• Global markets in a cautious mood
  • Recent Fed-speak is being misinterpreted as a June pause
  • Eurozone core CPI cools for once!
  • US debt ceiling anxiety is gone ahead of June central bank decisions
  • US unit labour cost revisions drive a dearer US front-end
  • US ADP payrolls beat expectations, but offer little by way of a guide to nonfarm
  • US job cuts remain low
  • US weekly jobless claims remain stable
  • US ISM-manufacturing: will transportation add upside risk?
  • US vehicle sales are expected to soften along a volatile, improving trend
  • Peru’s inflation on tap after Brazil Q1 GDP beats, Chilean data misses

Market sentiment was more favourable earlier this morning but has since turned more cautious. At the time of publication, S&P and TSX futures are flat while gains in European cash equities have diminished to between nothing and 1% in Italy. Sovereign curves have gone from a mild cheapening bias earlier this morning toward being slightly dearer on balance. The dollar is a touch weaker except against the Scandies.

Why? That’s not entirely clear at least to me. US job market readings were generally constructive as explained below. So were European and US inflation readings at the margin. The Hollywood actors who run Congress did the predictable thing by standing down on both sides of their all-too-routine school yard skirmish within a ridiculously dysfunctional political system. Eurozone inflation had little incremental effect when it landed largely because it was already priced in as individual countries released over the prior couple of days.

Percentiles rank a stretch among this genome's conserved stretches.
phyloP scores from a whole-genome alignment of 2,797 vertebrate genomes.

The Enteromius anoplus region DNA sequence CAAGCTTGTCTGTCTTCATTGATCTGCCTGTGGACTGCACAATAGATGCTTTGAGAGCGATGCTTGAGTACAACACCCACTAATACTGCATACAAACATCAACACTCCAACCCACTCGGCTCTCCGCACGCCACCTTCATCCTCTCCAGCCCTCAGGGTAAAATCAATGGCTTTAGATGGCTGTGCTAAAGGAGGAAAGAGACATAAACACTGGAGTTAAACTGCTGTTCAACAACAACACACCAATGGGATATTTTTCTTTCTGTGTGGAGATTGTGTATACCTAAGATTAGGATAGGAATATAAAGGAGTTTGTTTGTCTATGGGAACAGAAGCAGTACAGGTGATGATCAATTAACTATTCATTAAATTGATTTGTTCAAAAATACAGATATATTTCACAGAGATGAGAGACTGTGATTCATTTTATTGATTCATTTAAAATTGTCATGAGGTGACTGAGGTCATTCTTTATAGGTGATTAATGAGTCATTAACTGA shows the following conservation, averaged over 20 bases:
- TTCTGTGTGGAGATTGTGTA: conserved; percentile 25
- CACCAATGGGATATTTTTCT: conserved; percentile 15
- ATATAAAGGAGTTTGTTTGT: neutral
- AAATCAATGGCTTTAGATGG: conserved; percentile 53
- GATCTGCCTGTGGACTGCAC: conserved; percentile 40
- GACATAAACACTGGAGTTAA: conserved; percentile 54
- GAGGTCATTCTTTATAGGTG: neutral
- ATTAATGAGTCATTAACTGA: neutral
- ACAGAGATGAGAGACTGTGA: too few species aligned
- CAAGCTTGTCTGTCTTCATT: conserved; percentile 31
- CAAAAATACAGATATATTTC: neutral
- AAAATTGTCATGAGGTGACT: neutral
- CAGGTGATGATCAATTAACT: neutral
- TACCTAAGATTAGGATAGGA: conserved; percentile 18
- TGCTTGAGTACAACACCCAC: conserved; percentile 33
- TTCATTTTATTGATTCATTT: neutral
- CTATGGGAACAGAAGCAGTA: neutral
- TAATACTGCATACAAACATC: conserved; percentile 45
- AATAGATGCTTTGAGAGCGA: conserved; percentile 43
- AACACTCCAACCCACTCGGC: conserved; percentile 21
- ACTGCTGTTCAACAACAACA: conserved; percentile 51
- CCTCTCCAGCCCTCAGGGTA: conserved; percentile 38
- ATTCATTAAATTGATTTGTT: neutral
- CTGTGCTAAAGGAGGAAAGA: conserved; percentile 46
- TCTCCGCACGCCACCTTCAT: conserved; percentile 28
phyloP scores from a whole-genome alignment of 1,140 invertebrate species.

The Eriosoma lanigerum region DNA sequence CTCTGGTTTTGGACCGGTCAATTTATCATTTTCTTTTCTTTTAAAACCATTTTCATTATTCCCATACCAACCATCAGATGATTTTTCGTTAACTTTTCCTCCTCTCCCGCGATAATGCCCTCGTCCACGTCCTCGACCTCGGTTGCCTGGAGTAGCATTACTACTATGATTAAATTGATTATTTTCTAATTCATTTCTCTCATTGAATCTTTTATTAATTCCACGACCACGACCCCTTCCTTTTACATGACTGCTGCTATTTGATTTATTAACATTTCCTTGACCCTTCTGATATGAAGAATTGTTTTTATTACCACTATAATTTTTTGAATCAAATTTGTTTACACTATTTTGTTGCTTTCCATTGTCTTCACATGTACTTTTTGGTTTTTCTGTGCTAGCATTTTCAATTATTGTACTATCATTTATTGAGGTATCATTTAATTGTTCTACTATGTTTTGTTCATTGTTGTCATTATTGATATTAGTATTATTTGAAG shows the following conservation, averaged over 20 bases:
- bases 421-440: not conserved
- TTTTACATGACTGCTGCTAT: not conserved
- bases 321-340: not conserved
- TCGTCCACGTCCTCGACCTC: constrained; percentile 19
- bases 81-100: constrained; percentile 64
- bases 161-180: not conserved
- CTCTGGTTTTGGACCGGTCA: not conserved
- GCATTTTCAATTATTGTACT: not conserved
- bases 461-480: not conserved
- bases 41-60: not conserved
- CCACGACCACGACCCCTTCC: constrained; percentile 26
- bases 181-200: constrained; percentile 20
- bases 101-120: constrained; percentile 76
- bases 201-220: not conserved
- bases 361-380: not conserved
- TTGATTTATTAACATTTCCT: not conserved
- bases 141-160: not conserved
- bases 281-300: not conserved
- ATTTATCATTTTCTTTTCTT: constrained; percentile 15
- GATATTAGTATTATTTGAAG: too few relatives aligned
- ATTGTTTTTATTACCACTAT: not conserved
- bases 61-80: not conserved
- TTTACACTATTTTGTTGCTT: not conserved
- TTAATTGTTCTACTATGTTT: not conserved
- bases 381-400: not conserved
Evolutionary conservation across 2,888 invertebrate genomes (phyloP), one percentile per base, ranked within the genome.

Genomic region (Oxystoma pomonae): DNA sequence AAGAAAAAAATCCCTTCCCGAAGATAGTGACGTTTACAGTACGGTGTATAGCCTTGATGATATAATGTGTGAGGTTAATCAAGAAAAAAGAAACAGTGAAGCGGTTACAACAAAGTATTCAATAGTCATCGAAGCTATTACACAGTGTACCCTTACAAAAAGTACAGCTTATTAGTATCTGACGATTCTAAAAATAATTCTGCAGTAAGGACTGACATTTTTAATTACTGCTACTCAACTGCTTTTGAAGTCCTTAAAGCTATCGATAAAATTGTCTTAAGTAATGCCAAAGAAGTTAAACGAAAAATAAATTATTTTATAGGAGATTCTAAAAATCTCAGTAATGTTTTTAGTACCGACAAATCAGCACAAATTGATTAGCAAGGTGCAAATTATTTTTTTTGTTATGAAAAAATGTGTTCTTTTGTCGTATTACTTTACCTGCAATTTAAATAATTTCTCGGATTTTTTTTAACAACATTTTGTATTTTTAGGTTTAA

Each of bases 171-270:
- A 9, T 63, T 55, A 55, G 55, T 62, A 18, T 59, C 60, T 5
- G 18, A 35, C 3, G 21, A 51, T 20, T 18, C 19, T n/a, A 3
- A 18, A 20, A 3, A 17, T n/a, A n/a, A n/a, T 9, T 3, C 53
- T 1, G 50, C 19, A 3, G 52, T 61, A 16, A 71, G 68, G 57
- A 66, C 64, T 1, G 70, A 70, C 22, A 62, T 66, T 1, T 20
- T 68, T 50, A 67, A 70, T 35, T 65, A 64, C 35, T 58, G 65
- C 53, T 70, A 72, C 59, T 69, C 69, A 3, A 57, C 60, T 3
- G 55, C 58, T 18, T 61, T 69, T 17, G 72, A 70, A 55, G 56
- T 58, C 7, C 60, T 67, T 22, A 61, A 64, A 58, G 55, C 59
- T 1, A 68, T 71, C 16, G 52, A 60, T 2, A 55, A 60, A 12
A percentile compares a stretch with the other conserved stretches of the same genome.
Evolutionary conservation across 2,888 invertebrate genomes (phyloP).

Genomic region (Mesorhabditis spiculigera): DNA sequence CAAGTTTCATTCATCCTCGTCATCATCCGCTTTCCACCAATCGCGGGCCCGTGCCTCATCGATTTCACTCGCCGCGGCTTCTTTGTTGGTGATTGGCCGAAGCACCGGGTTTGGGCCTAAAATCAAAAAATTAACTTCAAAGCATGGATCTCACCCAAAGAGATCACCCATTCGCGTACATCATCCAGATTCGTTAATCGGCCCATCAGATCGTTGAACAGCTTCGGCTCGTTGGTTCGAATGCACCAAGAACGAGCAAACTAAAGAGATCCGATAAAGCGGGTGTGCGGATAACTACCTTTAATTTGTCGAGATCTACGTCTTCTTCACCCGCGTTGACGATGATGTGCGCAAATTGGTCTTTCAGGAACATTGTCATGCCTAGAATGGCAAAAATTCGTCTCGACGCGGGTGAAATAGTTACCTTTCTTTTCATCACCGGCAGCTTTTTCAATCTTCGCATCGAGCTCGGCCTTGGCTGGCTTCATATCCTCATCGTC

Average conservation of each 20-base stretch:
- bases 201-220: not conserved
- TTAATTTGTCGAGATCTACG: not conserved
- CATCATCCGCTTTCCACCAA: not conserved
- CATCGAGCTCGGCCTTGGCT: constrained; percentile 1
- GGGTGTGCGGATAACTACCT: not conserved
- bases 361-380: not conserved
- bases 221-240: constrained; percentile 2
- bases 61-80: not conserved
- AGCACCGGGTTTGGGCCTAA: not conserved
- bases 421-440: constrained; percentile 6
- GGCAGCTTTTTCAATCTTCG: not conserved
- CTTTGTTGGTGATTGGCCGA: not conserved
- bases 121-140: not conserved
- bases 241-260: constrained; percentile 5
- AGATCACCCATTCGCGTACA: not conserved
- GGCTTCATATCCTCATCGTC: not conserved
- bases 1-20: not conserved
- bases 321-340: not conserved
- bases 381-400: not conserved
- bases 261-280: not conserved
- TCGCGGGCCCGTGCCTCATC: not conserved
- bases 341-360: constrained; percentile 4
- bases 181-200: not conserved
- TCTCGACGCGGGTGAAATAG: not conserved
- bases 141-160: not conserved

Sanity eventually prevailed in the US House of Representatives as the debt ceiling vote passed by a 314–117 margin. Now it’s onto the Senate with Senate GOP Leader McConnell suggesting this could happen as soon as today. It should be a rubber stamp sort of affair and then they’ll all have to do something meaningful to earn their pay. This sweeps aside a source of uncertainty ahead of the round of major global central bank meetings over June.

Eurozone core CPI put in an average performance for all months of May (chart 1). It was up by just 0.2% m/m NSA which matches the average seasonally unadjusted gain for all past months of May. That’s significant because even though it’s just one number, it’s the first time this year that this measure has not been above average for all past like months especially readings in April and February that were the strongest readings on record compared to like months. The rest of the figures are less significant as we largely already knew from the individual country releases that headline CPI would be softer than the stale consensus (0% m/m NSA, 0.2% consensus) and that energy was a significant driver.

Chart 1: Comparing Eurozone Core CPI for All Months of May

US Challenger & Gray job cuts tallied 80k positions in May. The figure that gets reported is the percentage change in year-over-year terms that might have popped out some eyeballs (+287%) but last May there were only 20k layoffs which is essentially nothing and so it’s a lesson on how sometimes percentage changes carry little meaning. I think what matters is that monthly layoffs remain in the roughly 70–90k zone over the past four months which is not at all incompatible with continued job growth on net (chart 2).

Chart 2: US Mass Layoffs